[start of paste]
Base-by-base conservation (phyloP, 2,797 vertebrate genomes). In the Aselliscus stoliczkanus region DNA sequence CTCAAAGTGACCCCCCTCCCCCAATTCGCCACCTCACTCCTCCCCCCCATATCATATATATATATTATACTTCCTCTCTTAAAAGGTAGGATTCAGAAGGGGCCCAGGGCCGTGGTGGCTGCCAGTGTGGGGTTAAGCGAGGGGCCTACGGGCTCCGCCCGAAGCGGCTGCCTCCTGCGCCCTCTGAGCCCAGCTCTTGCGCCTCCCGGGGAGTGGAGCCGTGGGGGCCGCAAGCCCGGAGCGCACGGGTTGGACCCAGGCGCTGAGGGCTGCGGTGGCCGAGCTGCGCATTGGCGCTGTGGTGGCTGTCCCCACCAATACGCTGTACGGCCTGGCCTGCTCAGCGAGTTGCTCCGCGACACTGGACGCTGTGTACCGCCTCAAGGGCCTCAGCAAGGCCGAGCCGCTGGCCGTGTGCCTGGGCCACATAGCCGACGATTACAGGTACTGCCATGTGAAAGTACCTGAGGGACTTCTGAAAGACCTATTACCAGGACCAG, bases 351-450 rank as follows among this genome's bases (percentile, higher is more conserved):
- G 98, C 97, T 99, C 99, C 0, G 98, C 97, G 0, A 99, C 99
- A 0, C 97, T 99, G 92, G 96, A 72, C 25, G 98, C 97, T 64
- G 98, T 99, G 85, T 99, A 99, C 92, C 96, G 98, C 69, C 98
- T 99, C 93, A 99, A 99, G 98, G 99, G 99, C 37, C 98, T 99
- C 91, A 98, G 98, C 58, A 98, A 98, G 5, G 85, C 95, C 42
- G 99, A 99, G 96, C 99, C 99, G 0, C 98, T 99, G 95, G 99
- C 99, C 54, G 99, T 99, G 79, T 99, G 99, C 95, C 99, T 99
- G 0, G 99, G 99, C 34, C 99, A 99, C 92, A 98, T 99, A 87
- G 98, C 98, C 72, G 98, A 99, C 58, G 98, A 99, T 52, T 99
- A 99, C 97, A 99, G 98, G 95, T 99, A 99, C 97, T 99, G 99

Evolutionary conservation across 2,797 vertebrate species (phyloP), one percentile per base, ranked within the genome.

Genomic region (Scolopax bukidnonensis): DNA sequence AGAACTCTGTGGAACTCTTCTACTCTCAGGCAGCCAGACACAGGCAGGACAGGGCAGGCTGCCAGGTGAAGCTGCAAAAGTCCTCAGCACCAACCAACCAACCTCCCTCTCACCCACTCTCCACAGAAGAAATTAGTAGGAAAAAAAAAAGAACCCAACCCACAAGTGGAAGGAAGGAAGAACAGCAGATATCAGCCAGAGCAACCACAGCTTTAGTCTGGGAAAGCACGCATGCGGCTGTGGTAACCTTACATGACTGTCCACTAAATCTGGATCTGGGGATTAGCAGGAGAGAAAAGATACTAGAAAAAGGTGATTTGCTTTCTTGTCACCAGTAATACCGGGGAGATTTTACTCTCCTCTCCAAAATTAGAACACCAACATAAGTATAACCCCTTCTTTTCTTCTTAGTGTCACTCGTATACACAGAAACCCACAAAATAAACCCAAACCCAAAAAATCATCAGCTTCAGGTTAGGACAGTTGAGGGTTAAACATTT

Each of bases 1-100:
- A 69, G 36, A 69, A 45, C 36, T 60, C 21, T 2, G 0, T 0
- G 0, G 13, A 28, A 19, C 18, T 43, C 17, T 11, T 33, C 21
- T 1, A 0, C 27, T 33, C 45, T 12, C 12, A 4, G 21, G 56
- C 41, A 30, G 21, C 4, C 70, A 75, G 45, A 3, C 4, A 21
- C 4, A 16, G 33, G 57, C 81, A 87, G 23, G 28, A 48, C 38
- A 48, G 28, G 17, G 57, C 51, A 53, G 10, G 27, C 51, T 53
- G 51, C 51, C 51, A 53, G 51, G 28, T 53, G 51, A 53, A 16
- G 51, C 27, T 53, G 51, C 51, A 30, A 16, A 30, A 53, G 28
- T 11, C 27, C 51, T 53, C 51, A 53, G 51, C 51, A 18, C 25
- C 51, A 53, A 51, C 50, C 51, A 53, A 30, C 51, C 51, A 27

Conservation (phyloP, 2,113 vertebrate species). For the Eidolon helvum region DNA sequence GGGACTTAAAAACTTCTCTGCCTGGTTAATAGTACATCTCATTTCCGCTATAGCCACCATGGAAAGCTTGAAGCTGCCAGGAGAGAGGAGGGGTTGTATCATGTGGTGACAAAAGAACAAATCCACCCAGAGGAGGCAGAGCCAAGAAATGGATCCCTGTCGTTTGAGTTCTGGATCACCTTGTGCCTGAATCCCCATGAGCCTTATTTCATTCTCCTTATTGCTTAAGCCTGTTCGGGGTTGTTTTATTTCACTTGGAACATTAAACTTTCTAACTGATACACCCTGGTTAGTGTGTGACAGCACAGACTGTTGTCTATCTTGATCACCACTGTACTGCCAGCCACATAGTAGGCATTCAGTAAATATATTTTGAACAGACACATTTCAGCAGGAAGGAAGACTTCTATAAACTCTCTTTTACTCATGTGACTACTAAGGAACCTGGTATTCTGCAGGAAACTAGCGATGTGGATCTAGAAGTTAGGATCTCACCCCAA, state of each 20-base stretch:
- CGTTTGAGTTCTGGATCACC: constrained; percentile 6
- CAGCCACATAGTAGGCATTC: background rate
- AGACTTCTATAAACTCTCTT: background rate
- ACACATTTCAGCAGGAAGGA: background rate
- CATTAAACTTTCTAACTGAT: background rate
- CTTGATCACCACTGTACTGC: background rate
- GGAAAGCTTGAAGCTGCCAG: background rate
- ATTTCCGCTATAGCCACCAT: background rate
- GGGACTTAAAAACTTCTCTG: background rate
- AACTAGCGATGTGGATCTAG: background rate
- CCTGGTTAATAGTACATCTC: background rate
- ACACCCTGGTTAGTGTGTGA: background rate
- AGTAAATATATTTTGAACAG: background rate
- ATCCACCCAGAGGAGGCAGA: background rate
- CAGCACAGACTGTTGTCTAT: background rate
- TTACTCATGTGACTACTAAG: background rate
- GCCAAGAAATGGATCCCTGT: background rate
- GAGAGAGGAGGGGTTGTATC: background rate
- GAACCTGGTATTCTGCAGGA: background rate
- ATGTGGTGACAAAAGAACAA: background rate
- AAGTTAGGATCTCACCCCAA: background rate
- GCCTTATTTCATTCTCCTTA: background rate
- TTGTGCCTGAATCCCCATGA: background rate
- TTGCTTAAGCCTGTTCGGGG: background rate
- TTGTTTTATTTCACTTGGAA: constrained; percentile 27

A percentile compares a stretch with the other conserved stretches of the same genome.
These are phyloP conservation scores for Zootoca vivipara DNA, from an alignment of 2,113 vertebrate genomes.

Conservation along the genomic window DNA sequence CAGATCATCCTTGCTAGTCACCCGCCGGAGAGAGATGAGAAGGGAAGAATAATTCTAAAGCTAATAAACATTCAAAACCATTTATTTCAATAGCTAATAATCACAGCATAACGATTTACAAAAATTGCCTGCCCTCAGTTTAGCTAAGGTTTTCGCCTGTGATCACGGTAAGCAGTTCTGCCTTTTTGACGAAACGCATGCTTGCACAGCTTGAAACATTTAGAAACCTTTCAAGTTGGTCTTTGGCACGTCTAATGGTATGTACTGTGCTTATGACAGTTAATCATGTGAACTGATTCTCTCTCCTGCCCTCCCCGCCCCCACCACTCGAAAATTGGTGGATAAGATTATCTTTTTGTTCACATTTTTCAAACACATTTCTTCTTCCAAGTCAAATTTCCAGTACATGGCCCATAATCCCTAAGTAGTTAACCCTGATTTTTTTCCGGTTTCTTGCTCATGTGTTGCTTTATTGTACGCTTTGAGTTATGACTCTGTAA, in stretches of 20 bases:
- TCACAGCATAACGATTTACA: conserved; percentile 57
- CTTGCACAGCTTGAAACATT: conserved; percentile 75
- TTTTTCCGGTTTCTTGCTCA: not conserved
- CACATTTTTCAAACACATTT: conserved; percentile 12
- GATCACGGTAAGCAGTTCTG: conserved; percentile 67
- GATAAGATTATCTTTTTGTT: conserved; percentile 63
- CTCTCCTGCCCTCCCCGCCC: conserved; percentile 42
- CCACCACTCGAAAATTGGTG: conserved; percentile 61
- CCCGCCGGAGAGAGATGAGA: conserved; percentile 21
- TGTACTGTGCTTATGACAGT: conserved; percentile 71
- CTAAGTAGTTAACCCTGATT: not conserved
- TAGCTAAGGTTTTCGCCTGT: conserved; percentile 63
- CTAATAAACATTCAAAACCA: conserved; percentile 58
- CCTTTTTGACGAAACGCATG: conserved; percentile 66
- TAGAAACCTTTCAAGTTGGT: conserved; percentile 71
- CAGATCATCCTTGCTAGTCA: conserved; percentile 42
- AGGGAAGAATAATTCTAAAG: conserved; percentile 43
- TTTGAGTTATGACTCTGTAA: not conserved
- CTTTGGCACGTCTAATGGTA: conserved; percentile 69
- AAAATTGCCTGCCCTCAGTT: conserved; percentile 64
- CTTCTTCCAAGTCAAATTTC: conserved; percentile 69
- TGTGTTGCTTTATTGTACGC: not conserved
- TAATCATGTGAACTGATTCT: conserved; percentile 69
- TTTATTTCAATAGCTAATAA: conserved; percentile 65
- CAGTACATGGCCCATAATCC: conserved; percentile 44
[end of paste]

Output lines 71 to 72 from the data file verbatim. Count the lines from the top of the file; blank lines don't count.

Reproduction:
- TTTGAGTTATGACTCTGTAA: not conserved
- CTTTGGCACGTCTAATGGTA: conserved; percentile 69